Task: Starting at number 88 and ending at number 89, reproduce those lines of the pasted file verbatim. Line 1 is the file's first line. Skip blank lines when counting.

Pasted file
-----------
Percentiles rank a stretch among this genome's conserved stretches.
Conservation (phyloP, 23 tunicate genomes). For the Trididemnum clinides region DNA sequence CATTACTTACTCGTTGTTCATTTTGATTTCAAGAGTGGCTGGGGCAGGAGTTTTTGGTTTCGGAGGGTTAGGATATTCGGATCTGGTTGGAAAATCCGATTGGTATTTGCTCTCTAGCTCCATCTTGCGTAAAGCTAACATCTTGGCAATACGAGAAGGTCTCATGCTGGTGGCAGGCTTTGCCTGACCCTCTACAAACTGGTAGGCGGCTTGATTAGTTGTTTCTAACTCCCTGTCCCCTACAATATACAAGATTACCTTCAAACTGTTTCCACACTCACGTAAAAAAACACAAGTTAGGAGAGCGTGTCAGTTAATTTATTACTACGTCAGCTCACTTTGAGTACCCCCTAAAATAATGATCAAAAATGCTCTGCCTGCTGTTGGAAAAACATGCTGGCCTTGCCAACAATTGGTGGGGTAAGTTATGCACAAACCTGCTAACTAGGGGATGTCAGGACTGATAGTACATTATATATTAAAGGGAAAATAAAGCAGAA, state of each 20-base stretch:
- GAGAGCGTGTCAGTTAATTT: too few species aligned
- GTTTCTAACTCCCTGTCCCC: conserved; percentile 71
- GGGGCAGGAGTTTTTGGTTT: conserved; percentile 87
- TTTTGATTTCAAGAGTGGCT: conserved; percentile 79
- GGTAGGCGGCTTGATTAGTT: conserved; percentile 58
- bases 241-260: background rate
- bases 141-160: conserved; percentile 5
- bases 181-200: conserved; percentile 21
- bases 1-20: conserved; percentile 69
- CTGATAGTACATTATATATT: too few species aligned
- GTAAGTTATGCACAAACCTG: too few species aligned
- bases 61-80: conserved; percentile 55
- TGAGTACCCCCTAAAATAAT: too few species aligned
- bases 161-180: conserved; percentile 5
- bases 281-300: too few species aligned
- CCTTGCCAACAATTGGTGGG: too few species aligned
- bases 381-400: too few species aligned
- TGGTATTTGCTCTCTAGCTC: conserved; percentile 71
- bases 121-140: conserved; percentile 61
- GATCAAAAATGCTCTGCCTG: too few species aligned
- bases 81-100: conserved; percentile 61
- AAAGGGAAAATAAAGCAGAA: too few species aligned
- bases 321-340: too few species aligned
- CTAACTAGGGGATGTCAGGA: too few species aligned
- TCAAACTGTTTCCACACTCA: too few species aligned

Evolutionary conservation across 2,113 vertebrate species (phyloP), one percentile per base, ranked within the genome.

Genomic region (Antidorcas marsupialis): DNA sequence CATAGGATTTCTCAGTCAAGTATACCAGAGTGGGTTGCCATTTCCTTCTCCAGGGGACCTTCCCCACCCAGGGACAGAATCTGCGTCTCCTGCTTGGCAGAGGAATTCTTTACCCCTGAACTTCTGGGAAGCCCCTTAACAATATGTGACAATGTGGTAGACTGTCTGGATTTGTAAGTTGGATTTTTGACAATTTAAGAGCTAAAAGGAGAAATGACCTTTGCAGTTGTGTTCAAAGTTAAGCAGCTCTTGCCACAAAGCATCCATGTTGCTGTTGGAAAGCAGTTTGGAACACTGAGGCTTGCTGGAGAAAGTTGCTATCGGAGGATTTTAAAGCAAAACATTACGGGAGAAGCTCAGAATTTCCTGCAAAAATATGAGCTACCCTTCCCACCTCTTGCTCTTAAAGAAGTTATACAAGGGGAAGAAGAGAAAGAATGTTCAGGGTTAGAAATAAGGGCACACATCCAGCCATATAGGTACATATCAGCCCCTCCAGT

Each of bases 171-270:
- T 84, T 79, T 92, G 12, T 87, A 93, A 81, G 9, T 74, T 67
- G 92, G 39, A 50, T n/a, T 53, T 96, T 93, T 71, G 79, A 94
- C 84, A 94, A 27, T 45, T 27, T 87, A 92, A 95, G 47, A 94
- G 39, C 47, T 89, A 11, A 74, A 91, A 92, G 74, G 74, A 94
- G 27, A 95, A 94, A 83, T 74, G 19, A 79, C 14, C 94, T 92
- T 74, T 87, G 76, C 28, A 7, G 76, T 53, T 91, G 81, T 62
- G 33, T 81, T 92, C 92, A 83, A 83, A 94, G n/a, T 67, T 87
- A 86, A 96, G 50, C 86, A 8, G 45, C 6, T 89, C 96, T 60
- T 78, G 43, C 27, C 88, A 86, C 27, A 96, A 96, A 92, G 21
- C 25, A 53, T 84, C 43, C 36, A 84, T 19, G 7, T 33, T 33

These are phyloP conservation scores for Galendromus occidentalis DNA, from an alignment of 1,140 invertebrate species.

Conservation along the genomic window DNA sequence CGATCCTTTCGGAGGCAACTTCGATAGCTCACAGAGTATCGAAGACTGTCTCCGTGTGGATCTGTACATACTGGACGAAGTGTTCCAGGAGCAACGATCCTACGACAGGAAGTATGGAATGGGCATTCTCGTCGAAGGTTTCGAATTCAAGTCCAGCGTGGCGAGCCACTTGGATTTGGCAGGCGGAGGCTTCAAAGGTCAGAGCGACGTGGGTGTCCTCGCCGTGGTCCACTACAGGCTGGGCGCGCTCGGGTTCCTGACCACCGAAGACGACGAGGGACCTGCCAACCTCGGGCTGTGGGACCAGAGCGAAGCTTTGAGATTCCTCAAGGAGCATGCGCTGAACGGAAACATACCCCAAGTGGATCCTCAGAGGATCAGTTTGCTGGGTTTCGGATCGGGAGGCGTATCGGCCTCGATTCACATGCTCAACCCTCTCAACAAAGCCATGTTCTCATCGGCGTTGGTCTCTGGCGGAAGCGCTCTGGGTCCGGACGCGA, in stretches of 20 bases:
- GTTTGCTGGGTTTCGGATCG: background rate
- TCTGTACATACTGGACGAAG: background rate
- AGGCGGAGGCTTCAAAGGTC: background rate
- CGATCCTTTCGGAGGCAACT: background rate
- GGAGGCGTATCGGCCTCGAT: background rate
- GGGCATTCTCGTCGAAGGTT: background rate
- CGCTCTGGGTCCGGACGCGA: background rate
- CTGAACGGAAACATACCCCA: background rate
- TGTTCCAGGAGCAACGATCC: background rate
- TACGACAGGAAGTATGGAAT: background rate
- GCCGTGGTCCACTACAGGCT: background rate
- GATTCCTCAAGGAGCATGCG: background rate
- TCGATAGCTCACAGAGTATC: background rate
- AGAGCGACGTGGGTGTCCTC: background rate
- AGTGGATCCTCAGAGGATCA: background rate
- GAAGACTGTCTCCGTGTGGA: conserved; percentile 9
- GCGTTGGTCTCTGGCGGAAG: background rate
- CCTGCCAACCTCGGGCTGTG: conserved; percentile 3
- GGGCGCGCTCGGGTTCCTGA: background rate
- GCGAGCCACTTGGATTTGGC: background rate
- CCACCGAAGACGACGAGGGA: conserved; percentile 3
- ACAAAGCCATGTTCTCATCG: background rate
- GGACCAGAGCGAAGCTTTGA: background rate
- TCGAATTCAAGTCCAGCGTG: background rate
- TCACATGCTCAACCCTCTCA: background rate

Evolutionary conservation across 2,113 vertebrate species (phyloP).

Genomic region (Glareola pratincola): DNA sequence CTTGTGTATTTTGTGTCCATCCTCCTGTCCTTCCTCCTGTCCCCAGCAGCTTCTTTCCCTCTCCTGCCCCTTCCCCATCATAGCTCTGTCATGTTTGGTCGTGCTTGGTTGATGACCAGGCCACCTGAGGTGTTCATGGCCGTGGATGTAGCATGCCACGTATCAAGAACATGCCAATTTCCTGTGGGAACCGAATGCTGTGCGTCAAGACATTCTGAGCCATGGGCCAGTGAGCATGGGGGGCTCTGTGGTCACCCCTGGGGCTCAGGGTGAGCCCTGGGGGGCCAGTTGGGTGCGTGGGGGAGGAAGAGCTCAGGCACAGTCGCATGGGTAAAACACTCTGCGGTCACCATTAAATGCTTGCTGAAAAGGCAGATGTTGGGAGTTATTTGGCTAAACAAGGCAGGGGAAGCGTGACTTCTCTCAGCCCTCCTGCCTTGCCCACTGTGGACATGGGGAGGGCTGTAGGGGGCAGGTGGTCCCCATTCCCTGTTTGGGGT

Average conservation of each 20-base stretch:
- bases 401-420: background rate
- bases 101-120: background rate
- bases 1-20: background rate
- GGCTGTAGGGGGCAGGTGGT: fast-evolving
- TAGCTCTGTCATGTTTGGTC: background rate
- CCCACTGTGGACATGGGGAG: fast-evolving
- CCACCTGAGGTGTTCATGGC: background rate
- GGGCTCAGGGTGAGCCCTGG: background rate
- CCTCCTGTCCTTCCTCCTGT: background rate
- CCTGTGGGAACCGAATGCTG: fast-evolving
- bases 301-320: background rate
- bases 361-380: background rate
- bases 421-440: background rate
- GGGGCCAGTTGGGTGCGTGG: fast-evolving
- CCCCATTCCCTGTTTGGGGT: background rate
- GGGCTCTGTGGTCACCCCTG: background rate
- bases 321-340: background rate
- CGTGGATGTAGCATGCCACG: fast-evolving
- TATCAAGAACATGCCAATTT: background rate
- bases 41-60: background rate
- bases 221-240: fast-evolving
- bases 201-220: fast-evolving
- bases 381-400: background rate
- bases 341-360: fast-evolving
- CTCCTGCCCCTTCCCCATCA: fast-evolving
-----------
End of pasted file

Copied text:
- CGTGGATGTAGCATGCCACG: fast-evolving
- TATCAAGAACATGCCAATTT: background rate